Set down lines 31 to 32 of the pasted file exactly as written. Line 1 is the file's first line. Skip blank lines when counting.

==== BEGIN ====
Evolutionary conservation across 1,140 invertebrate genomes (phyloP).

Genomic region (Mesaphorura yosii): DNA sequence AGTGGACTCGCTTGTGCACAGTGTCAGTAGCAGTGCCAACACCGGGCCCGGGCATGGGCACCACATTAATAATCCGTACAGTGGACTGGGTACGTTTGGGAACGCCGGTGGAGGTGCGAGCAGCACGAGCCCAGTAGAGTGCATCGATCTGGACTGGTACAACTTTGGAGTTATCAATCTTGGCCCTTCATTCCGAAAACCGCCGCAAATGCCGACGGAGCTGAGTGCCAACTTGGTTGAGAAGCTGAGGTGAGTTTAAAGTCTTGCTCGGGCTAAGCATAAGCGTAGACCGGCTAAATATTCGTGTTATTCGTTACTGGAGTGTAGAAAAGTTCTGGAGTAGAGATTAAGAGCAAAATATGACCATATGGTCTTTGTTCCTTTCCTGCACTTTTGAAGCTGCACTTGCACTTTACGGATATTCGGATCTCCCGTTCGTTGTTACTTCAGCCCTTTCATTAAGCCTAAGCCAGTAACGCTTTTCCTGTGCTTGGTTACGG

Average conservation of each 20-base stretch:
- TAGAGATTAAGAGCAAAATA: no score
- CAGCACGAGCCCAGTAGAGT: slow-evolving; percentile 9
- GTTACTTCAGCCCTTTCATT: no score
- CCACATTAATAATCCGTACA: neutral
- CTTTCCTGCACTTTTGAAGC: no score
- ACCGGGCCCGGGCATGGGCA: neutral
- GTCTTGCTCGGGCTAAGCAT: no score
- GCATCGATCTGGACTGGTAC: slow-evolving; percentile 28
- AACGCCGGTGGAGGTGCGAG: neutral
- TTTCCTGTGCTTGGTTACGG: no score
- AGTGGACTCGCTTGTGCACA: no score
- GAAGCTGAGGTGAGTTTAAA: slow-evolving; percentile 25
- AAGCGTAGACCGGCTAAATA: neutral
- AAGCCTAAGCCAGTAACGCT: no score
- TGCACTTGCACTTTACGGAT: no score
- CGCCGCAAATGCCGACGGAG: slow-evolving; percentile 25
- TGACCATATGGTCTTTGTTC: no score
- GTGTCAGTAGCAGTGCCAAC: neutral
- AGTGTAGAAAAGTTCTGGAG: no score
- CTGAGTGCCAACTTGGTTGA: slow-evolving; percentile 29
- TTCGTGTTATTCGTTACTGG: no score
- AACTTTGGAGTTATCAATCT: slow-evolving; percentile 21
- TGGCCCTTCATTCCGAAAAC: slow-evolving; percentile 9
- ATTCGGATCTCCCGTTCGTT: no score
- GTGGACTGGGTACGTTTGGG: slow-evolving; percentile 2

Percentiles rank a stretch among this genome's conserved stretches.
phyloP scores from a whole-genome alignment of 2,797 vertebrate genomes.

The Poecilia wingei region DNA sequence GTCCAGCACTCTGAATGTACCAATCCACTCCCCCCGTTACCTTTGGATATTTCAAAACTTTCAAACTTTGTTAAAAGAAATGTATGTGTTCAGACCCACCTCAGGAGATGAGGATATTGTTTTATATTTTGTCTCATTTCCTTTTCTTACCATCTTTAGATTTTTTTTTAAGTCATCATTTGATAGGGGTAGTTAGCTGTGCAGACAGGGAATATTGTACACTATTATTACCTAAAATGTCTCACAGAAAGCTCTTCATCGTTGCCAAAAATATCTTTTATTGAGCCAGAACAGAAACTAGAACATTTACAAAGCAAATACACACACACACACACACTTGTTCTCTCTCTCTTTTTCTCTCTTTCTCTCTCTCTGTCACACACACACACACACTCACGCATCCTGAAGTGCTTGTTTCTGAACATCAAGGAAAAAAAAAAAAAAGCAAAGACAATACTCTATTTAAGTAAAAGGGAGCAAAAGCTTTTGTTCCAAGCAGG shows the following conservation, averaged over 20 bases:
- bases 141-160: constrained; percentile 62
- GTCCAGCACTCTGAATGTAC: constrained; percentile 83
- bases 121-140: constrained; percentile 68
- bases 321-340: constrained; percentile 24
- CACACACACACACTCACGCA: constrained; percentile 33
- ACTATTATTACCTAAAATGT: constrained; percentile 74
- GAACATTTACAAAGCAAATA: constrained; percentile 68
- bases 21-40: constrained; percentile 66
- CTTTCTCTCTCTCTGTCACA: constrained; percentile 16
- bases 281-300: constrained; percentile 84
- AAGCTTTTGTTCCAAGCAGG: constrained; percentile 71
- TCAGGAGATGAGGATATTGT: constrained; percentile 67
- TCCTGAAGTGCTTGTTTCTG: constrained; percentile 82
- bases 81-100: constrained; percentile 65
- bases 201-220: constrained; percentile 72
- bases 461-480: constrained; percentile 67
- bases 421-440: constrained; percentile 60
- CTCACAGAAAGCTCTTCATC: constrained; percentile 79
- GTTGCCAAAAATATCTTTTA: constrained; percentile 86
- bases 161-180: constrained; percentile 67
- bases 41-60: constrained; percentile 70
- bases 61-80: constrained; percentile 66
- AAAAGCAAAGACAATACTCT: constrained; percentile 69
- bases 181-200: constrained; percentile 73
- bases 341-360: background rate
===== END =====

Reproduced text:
The Poecilia wingei region DNA sequence GTCCAGCACTCTGAATGTACCAATCCACTCCCCCCGTTACCTTTGGATATTTCAAAACTTTCAAACTTTGTTAAAAGAAATGTATGTGTTCAGACCCACCTCAGGAGATGAGGATATTGTTTTATATTTTGTCTCATTTCCTTTTCTTACCATCTTTAGATTTTTTTTTAAGTCATCATTTGATAGGGGTAGTTAGCTGTGCAGACAGGGAATATTGTACACTATTATTACCTAAAATGTCTCACAGAAAGCTCTTCATCGTTGCCAAAAATATCTTTTATTGAGCCAGAACAGAAACTAGAACATTTACAAAGCAAATACACACACACACACACACTTGTTCTCTCTCTCTTTTTCTCTCTTTCTCTCTCTCTGTCACACACACACACACACTCACGCATCCTGAAGTGCTTGTTTCTGAACATCAAGGAAAAAAAAAAAAAAGCAAAGACAATACTCTATTTAAGTAAAAGGGAGCAAAAGCTTTTGTTCCAAGCAGG shows the following conservation, averaged over 20 bases:
- bases 141-160: constrained; percentile 62